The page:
|Publication number||US4912430 A|
|Application number||US 07/356,889|
|Publication date||Mar 27, 1990|
|Filing date||May 24, 1989|
|Priority date||May 24, 1989|
|Publication number||07356889, 356889, US 4912430 A, US 4912430A, US-A-4912430, US4912430 A, US4912430A|
|Inventors||Michael L. Frank|
|Original Assignee||Avantek, Inc.|
|Export Citation||BiBTeX, EndNote, RefMan|
|Patent Citations (11), Referenced by (8), Classifications (9), Legal Events (10)|
|External Links: USPTO, USPTO Assignment, Espacenet|
1. Field of the Invention
The present invention relates to the performance of monolithic microwave integrated circuit ("MMIC") amplifiers and more particularly to a biasing circuit for a field effect transistor ("FET").
2. Discussion of the Prior Art
In a typical two stage MMIC amplifier, two FETs sharing the same biasing source are connected in series at microwave frequencies. In order to impede the flow of microwave energy and the resultant losses thereof while still allowing DC current to flow, an element must be placed between the stages. There are two well known solutions, use of an inductor or a resistor.
Use of an inductor limits the bandwidth that is achievable because at low frequencies, the inductor must be large enough to stop the signal, whereas at high frequencies, the inductor must be small to stop in band resonances. Thus, the choice of bias circuitry influences the bandwidth that is achievable. Further, inductors are physically large and their performance is improved with increased size. This is clearly undesirable in MMIC fabrication where the goal is to make the circuit as small as possible.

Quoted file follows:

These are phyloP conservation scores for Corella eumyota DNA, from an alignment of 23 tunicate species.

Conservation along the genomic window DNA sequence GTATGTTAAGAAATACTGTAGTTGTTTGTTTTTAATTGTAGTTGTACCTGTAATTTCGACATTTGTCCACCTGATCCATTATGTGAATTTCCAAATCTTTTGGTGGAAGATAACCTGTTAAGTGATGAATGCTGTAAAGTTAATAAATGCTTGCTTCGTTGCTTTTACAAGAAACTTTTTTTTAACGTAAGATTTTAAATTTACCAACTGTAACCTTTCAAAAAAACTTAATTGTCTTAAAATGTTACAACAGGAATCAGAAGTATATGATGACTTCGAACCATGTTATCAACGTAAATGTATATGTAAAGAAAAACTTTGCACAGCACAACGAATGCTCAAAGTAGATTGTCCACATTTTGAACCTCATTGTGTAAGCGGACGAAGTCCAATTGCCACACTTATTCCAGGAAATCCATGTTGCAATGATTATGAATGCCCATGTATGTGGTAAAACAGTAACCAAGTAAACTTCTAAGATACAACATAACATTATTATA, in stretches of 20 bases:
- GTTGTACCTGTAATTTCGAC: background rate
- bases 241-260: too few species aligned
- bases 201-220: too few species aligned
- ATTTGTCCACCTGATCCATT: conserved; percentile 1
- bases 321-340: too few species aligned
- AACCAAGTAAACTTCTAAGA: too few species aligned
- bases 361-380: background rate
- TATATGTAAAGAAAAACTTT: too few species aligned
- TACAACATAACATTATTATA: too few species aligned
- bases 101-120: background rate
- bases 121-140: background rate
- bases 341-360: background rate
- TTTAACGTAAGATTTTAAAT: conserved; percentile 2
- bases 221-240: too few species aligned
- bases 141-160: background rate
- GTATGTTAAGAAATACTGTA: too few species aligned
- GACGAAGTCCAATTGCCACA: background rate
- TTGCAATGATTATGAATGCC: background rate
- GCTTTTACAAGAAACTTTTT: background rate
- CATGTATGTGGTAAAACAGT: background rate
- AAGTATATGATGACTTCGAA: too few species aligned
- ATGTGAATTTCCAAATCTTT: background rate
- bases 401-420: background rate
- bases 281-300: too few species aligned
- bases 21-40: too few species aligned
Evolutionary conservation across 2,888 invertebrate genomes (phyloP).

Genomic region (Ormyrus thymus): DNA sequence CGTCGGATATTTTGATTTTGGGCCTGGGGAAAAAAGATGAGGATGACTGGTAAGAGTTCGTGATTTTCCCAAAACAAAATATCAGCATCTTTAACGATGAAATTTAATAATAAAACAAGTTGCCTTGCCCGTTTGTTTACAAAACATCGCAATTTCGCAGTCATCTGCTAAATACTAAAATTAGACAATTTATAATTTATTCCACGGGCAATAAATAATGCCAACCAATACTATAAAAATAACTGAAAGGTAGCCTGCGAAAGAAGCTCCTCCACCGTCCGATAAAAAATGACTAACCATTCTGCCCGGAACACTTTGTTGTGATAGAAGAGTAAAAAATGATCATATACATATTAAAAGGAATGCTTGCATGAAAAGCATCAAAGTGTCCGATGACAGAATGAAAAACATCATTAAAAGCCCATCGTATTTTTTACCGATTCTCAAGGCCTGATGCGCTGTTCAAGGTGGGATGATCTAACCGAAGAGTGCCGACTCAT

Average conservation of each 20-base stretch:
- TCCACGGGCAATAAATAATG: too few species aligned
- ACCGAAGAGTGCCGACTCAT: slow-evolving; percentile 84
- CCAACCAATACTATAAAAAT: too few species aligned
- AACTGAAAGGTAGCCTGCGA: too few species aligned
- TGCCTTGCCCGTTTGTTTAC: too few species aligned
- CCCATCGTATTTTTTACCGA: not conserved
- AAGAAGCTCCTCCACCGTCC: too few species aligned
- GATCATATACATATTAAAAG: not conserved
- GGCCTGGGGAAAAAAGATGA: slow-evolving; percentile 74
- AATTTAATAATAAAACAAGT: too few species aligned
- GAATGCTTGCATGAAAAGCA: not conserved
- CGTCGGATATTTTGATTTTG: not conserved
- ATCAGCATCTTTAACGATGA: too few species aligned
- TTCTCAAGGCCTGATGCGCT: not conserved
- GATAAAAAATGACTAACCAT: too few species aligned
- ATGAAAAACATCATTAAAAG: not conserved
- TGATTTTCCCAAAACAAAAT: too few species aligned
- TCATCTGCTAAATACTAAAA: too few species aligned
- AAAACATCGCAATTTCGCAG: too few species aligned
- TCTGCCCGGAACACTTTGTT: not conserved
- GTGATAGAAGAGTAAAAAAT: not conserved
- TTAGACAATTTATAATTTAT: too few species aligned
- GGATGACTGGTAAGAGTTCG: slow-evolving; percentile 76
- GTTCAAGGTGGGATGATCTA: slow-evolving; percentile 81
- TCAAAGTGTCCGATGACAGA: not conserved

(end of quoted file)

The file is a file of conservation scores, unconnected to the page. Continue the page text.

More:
A resistor is a smaller device and bandwidth considerations are absent. However, there are bias constraints. If the resistor is large enough so that the signal is not loaded down, then relatively large voltages are required. A number of systems could not accommodate this device as most systems have +12 V or less available. Further, significant power is wasted, making the chip inefficient. If the resistor chosen is small, then less voltage is required, but a low impedance path to ground is presented. Consequently, both gain and efficiency suffer. Another problem with using a resistor is that in mass fabrication of circuits, the pinchoff voltage of the FET cannot be held to close tolerances, thus the transistor will bias at different operating points. Consequently, both the amount of current going to the first device and the percentage of IDSS current the device sees are variable and dependent on difficult to control fabrication factors. This variation in current translates to a variation in DC voltages across the biasing resistor. The total voltage must be shared between the two FETs and the biasing resistor. If the resistor takes too much voltage, the FETs will lose Gm and, in extreme cases, the FETs may not operate at all. Where the left over voltage is marginal, the device will be subject to temperature failure.
It is the object of this invention to provide a bias element for a two stage FET amplifier which is small, has a high impedance, requires little voltage, has a large bandwidth, and compensates for DC variation in the gain stages.